Amid rising tensions sparked by revelations of pervasive US spying on Brazil's president and others, Liliana Ayalde, the new US ambassador to Brazil, arrived in Brasilia Monday.
At her first press conference just after landing, Ayalde declined to comment on the ongoing spying scandal. Instead, she read a statement highlighting the importance of Brazil-US relations and her hopes for strengthening those ties during her mandate.
"This is an important time in our relations, full of opportunities and possibilities. Together, I am sure we can expand and deepen the many ties between our two important and great nations. Over the next years, I hope to engage Brazil's government and people to build a stronger strategic partnership for the 21st century," Ayalde said.
Ayalde, who replaces Thomas Shannon after his three-year tenure as ambassador, previously served as deputy assistant Secretary of State for Western Hemisphere Affairs, covering Cuba, Central America and the Caribbean, and as US ambassador to Paraguay from 2008 to 2011.
After revelations first came to light in July that Washington's global surveillance program targeted Brazil in particular, Shannon was summoned by Brazil's Congress, but he declined, saying he was not authorized to discuss the matter. Ensuing explanations by the US government were considered unsatisfactory.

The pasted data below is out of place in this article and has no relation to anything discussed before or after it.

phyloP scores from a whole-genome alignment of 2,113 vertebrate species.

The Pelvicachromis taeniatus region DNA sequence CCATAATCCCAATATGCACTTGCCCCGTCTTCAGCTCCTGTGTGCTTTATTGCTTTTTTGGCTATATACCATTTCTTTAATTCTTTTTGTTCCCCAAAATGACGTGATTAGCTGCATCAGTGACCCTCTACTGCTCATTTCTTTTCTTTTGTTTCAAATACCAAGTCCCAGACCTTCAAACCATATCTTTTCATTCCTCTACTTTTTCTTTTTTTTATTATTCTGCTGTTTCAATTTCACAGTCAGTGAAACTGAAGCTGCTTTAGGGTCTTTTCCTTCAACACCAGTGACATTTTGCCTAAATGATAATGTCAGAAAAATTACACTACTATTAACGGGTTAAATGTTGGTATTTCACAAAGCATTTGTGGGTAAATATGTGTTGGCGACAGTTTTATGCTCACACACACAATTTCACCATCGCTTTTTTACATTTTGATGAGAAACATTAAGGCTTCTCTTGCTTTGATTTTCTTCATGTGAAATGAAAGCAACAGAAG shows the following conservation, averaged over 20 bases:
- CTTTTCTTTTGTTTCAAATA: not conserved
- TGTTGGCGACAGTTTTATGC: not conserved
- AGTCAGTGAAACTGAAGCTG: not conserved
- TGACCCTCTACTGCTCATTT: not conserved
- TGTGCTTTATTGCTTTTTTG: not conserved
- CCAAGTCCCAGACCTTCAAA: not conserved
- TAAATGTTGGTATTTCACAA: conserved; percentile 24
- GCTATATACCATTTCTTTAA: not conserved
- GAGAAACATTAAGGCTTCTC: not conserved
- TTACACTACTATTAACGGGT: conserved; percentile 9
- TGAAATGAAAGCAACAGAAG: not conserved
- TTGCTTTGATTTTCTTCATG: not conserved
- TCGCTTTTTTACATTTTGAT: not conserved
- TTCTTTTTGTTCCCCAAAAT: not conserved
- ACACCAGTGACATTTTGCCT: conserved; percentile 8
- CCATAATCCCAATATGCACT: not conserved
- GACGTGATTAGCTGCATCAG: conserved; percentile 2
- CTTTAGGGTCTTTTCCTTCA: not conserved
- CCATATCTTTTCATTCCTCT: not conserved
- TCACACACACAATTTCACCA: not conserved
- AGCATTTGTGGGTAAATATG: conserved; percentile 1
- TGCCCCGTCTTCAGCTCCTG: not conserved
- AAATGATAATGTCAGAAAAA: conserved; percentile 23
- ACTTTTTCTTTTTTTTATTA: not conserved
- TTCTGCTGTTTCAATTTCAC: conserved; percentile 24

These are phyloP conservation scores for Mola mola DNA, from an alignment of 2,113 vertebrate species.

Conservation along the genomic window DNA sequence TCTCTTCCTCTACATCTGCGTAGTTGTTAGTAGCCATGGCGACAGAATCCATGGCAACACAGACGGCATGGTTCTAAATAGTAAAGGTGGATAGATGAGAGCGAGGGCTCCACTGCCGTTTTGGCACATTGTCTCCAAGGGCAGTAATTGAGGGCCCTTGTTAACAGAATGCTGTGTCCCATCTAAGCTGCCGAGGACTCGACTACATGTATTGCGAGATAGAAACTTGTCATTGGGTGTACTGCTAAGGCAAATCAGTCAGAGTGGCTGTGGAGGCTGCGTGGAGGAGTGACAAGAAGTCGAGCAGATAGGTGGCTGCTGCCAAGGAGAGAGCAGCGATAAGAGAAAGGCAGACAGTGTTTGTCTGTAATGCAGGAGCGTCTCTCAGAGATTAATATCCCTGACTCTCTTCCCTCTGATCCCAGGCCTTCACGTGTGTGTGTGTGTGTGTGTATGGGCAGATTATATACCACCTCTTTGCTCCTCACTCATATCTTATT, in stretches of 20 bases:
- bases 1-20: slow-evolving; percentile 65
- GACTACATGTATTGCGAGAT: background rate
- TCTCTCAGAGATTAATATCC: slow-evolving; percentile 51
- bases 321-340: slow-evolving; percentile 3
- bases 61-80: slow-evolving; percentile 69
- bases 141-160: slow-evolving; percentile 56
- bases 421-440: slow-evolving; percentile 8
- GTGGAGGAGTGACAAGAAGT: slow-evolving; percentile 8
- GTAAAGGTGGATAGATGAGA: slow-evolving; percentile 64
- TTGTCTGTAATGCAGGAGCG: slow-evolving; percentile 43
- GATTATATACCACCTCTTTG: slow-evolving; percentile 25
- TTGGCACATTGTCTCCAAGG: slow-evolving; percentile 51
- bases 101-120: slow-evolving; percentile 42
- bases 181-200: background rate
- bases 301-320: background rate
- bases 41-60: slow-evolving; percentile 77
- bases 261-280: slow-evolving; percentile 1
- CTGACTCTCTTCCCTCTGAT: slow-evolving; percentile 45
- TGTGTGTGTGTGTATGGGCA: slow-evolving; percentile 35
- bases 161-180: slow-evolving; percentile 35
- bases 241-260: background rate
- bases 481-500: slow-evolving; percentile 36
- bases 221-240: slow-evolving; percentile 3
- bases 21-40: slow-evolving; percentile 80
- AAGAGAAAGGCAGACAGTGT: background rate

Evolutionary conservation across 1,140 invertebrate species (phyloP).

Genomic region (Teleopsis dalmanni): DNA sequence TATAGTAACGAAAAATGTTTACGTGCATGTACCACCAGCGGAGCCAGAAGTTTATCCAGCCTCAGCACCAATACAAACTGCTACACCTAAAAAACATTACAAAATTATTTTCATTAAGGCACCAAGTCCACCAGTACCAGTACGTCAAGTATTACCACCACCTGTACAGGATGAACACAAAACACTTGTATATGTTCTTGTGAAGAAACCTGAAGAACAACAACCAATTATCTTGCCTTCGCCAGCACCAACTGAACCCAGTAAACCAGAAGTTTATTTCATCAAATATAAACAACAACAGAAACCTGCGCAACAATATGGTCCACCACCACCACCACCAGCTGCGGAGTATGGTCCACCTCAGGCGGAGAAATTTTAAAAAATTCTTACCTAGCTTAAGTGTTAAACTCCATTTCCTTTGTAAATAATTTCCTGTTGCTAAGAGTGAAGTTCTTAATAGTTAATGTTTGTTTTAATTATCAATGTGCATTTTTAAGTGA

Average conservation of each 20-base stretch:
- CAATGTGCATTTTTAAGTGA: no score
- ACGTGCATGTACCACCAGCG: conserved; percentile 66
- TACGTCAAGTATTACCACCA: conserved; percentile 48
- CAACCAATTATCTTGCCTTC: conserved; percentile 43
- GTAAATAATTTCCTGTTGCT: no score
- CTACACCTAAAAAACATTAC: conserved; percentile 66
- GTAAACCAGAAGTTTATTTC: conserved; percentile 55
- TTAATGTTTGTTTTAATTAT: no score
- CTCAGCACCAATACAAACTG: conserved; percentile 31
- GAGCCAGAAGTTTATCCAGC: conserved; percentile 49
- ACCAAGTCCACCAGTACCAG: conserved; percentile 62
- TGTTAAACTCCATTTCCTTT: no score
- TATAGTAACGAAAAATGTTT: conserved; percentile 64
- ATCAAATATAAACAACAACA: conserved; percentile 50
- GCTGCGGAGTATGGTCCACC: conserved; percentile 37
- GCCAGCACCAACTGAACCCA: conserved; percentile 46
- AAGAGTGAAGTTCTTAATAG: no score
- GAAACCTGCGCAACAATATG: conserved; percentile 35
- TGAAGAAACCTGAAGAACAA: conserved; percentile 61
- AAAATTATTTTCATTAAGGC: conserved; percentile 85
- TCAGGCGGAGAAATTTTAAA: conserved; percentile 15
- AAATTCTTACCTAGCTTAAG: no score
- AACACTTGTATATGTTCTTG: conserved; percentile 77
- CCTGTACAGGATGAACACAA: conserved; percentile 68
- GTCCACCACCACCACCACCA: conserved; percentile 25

At a recent G20 meeting in Russia, Brazilian President Dilma Rousseff said she asked President Barack Obama to provide an explanation. His administration did so on Wednesday, but was found lacking.
The US maintains its spying program aims to thwart terrorism, but Brazil alleges the real motive is industrial espionage, pointing to intercepted emails carrying sensitive data on Brazil's oil reserves.
Rousseff is reported to be considering canceling a scheduled trip to Washington, D.C. in October to show her discontent.